The easiest way to stop the bathtub from overflowing is to turn off the water. If the faucet leaks, we have to pull the plug to let the dripping water out the drain as fast as it comes into the tub.
Warm, humid air leaking into the walls of a house is like a faucet flooding the tub. Even a good wall, in winter, is like a frozen drain -- if we don't at least close the faucet a little, we will inevitably have a flood. Sealing the air leaks on the inside of the wall is like turning off the faucet. Unfortunately, in an old house there will always be some leaks, just like a dripping faucet. So we have to seal off most of the leaks and pull the plug, too -- allowing the outside of the wall to "breath."
Breathing means that, from directly under the sealed plaster, right through all the wall materials, humidity has to be able to find its way to the great outdoors. If it doesn't, it will accumulate, flood, and perhaps cause dry rot.
Water vapour can go through most wall materials, including insulation, wood, and sheathing paper. It needs to go around materials (through the cracks between sheets) like plywood and Styrofoam (except Styrofoam "CladMate" sold only in Canada which is not a vapour barrier). Once it filters its way to the outside of the sheathing paper, it gets picked up by direct, outside air currents under the siding -- the outside wall ventilation.
Anything that blocks the breathing process can contribute to moisture accumulation, wet insulation, and even dry rot in the studs. If the sheathing (usually plywood) does not let the moisture by, it traps it inside the wall cavity with the insulation. For this reason builders do not seal the joints between the plywood sheets, nor the joints on insulation on the outside of the house, with the exception of air barrier house wrap systems, (use the keyword "house wrap" to locate the title "IS TRADITIONAL BUILDING PAPER GOOD TO PUT ON MY HOUSE?"). The sheathing paper is designed to stop rain water from reaching the sheathing, but if it does not breath at the same time, moisture will accumulate on the sheathing from the inside. If the siding has no ventilation, the water vapour can even push its way through the paint, causing the paint to peel on the side of the house. For this reason, most siding has a small air space between it and the sheathing paper, and aluminum and vinyl siding has breathing holes under every piece of siding. If you apply too much caulking to the outside of the house -- more than is necessary to keep driving rain and snow from getting in -- you can easily trap damaging moisture inside the walls. The inside of the house should be sealed, but the outside only sheltered.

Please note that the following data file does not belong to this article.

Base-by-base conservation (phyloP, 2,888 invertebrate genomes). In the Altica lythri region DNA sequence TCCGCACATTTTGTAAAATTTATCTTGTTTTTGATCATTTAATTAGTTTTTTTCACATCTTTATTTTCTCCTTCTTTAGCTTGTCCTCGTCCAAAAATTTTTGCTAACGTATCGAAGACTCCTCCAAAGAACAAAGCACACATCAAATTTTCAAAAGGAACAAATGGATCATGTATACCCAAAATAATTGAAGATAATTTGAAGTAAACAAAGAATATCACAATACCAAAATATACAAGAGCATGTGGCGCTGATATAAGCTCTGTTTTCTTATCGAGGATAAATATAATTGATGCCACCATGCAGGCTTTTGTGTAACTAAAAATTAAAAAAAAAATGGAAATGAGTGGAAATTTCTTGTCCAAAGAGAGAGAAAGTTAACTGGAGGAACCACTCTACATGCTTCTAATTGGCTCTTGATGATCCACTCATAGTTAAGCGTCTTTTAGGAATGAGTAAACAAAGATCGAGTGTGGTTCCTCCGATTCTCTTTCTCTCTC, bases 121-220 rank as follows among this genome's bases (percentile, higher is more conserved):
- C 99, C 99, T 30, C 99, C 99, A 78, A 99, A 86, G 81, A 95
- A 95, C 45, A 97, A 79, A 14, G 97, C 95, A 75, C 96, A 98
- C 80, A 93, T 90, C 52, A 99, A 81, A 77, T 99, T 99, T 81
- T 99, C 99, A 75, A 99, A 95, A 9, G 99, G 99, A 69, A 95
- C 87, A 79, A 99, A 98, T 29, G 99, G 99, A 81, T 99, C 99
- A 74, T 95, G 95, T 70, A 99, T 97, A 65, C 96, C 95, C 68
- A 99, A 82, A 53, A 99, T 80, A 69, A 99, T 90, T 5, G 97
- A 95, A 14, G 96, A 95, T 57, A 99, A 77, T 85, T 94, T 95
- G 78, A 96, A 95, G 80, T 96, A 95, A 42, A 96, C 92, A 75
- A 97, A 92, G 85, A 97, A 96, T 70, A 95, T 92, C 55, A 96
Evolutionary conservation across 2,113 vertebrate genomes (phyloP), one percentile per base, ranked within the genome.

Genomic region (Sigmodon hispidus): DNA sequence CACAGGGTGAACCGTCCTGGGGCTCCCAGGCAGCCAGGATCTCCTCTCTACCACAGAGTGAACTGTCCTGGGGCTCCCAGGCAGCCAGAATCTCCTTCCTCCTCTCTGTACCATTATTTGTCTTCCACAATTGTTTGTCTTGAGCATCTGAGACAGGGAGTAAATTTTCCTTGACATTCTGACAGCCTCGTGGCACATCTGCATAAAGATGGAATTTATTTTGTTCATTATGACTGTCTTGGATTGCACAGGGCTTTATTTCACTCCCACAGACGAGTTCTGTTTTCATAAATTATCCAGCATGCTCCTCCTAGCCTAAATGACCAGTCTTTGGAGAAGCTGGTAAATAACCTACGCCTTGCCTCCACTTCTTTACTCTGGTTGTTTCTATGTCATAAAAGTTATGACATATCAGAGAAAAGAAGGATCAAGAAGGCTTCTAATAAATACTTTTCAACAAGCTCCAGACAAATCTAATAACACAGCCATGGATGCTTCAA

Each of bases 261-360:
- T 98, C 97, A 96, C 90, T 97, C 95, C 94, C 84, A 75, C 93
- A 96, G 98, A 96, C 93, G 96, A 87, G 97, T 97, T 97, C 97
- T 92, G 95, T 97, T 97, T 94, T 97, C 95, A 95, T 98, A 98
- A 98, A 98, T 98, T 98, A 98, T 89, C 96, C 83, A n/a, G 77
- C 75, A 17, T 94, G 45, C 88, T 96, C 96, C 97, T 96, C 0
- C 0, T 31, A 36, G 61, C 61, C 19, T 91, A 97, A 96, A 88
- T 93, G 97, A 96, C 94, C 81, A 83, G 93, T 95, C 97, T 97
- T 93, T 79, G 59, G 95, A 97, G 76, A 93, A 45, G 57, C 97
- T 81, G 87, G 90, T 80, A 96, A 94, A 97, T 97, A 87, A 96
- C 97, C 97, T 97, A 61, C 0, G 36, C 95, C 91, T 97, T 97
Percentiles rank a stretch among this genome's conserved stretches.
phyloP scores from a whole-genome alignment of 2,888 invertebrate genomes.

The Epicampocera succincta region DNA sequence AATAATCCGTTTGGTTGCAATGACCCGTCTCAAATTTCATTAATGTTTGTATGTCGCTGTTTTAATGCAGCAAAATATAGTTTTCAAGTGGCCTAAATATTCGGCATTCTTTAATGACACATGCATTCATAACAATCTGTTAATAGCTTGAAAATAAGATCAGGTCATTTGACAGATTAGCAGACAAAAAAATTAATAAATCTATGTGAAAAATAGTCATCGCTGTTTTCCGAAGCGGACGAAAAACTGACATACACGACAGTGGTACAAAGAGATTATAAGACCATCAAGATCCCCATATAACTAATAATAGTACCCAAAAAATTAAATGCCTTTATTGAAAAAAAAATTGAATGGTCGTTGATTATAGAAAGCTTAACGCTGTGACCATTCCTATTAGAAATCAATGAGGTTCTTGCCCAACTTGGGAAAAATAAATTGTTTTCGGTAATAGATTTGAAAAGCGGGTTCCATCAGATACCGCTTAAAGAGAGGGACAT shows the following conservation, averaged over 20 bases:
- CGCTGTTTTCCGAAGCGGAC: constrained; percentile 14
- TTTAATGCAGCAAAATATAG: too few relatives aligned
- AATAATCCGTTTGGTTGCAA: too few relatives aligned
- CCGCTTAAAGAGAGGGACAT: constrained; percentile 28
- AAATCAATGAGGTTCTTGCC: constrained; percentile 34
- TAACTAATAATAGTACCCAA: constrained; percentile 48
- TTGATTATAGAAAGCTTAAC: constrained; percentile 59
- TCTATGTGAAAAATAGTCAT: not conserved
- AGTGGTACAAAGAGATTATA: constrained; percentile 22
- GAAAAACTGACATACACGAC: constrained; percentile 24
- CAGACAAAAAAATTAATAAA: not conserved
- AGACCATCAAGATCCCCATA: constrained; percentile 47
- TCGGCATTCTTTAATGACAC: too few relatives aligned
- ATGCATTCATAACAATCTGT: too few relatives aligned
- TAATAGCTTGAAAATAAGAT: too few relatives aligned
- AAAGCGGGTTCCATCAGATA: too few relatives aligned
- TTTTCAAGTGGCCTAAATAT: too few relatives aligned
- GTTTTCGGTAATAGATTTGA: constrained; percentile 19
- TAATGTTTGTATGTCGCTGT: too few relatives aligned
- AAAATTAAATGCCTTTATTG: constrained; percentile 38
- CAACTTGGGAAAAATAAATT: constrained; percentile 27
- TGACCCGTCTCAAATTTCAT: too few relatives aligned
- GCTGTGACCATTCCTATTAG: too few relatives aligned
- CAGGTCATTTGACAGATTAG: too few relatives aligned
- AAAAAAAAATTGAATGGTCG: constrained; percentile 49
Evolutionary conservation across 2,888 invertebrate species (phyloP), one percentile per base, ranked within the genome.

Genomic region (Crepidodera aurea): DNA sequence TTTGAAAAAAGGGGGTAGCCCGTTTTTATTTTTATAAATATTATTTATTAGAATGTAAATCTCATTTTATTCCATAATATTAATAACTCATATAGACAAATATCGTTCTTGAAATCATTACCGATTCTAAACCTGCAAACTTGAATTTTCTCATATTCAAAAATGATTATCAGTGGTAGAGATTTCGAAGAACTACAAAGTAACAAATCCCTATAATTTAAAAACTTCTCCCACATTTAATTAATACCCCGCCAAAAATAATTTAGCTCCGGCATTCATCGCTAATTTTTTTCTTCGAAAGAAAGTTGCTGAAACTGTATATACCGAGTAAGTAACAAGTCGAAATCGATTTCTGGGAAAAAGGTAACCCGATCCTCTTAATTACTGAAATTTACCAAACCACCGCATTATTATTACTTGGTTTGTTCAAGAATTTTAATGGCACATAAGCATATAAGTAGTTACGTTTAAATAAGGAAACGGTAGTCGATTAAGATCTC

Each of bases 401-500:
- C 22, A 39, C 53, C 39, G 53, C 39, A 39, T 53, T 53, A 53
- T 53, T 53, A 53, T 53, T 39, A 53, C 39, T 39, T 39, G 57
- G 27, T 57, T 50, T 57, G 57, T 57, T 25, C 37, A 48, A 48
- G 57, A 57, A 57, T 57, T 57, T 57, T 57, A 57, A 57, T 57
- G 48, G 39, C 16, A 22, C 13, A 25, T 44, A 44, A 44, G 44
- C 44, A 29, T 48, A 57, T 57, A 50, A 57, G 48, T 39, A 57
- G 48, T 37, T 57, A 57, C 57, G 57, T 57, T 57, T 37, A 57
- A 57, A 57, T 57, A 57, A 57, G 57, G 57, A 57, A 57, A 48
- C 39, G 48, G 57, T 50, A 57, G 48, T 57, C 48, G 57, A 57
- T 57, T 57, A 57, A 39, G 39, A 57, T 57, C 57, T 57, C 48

In our Canadian winter, extended periods of below-freezing temperatures block the breathing process in an insulated wall by freezing and accumulating moisture either on the inside of the sheathing or on the underside of the siding. So it is extremely important that the sources of humidity -- the air leaks from the house -- are as small as possible, so that too much frost will not accumulate before warmer weather allows it to continue its journey through the wall. Homeowners in very cold regions have to worry about long, slow moisture accumulation and then spring floods. Milder regions will freeze and thaw, freeze and thaw -- but rarely stay warm long enough to completely dry out the wall between freezes. This creates ice blocks in the walls, which is worse than frost. Canadian walls must breath well enough to dry out the frozen accumulation as rapidly as possible whenever a warm day or two comes by, and again quickly in the spring before the water in the wall can cause any damage.
In many areas of Canada (the North and Newfoundland, for example ) Out-door temperature and humidity conditions don't allow sufficient time to dry the walls out. As a result, rot occurs in the structure of the house. In these regions we must work doubly hard to prevent moisture from getting into the walls and attics in the first place. Winter accumulation and summer drying doesn't give a big enough "forgiveness factor" -- forgiveness for problems inside the house. In fact, the dependence of air's condensation and drying properties on temperature is the basis of our differences with the United States. Canada is simply much colder, and so we have much less room for error. If there are too many holes inside the house and the outside air is too cold, cold-air ventilation will not solve the problem. Until global warming melts all the snow, we'll have to plug up the leaks inside our houses and make sure the wall breathes outward as freely as possible whenever winter thaws.